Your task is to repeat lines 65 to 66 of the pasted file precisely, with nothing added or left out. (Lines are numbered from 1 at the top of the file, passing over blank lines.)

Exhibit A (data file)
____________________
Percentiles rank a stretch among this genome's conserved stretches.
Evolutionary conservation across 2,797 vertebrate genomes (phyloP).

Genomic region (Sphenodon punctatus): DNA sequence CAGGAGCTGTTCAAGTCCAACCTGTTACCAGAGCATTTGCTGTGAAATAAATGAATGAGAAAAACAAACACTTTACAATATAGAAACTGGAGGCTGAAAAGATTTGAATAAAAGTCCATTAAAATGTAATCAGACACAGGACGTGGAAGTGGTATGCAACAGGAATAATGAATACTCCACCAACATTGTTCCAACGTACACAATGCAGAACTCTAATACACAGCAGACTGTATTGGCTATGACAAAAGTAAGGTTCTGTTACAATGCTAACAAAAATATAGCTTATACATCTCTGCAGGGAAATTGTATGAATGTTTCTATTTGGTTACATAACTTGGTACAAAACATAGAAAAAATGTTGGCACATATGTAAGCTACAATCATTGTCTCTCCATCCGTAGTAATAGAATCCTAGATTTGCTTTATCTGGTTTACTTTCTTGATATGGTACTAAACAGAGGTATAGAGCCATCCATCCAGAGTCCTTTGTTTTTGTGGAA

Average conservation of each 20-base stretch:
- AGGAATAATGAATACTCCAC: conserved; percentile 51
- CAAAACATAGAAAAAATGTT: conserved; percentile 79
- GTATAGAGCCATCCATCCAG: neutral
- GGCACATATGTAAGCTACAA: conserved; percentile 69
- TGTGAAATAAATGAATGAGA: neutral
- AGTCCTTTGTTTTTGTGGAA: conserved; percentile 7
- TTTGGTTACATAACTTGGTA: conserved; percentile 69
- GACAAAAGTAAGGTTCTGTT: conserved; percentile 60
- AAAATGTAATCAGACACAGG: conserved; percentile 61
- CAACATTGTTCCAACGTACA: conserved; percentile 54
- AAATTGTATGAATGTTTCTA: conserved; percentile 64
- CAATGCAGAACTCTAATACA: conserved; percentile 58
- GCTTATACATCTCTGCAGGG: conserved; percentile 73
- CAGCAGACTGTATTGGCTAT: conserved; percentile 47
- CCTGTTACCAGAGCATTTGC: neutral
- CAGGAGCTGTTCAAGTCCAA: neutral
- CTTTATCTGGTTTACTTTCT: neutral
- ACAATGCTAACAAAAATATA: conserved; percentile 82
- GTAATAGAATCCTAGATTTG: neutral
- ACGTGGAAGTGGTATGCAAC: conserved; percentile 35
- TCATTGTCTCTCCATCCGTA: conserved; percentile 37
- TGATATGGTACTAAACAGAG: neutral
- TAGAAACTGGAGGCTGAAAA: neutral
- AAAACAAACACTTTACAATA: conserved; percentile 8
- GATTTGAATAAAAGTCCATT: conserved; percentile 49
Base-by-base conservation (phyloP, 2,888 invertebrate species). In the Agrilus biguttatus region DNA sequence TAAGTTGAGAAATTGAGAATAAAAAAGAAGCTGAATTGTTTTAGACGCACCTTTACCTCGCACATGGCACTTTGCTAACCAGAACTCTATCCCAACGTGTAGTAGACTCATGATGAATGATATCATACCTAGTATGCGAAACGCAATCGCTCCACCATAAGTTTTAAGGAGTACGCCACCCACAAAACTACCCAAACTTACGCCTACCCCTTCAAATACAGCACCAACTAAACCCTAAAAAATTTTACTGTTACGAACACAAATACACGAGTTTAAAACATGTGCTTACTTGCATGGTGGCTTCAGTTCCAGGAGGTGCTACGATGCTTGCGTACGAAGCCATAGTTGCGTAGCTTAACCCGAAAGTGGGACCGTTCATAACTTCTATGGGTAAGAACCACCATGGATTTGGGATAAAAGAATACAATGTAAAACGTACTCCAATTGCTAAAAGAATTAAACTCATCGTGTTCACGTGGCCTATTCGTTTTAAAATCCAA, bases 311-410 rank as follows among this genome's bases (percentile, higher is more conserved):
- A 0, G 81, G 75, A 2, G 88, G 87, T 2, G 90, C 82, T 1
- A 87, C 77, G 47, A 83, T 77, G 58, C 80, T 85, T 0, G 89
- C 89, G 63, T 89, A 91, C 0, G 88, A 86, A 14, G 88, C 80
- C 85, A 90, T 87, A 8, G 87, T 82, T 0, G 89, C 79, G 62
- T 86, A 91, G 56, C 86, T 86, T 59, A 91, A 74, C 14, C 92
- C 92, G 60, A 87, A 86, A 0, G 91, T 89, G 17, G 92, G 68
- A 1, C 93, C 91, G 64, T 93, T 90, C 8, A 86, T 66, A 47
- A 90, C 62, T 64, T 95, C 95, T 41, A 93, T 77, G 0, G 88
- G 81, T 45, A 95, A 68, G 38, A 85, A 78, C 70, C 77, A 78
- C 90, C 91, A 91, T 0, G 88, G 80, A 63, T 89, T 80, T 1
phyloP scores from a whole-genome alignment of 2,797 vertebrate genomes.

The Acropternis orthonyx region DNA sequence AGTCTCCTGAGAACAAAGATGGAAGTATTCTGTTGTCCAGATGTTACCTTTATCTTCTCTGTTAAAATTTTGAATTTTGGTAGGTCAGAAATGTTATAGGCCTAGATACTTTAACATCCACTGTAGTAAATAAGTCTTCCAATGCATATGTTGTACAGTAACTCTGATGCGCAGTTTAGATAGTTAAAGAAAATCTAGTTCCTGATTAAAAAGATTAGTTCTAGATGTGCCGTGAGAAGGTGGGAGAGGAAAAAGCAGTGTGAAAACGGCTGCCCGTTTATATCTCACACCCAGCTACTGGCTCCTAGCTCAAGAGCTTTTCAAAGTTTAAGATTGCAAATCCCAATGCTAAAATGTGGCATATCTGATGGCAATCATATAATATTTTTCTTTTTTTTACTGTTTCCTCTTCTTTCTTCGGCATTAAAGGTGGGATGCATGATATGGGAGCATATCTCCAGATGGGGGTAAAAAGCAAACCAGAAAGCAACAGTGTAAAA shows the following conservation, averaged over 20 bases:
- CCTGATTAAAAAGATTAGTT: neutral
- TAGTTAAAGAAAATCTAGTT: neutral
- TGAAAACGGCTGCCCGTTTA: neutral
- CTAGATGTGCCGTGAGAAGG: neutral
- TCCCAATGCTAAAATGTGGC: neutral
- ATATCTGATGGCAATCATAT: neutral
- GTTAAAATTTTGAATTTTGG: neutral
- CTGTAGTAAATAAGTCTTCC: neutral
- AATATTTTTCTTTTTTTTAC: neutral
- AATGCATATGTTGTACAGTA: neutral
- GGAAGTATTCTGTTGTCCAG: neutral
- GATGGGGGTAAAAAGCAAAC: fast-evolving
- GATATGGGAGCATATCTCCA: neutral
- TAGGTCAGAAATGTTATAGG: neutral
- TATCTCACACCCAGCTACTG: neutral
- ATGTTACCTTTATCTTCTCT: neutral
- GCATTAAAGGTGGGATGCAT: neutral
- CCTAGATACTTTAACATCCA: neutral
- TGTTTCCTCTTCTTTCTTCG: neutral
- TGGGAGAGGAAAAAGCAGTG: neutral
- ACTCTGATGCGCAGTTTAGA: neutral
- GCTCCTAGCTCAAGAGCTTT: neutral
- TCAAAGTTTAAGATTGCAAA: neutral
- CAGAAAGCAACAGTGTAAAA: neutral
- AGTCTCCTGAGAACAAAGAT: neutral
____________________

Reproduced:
- TCAAAGTTTAAGATTGCAAA: neutral
- CAGAAAGCAACAGTGTAAAA: neutral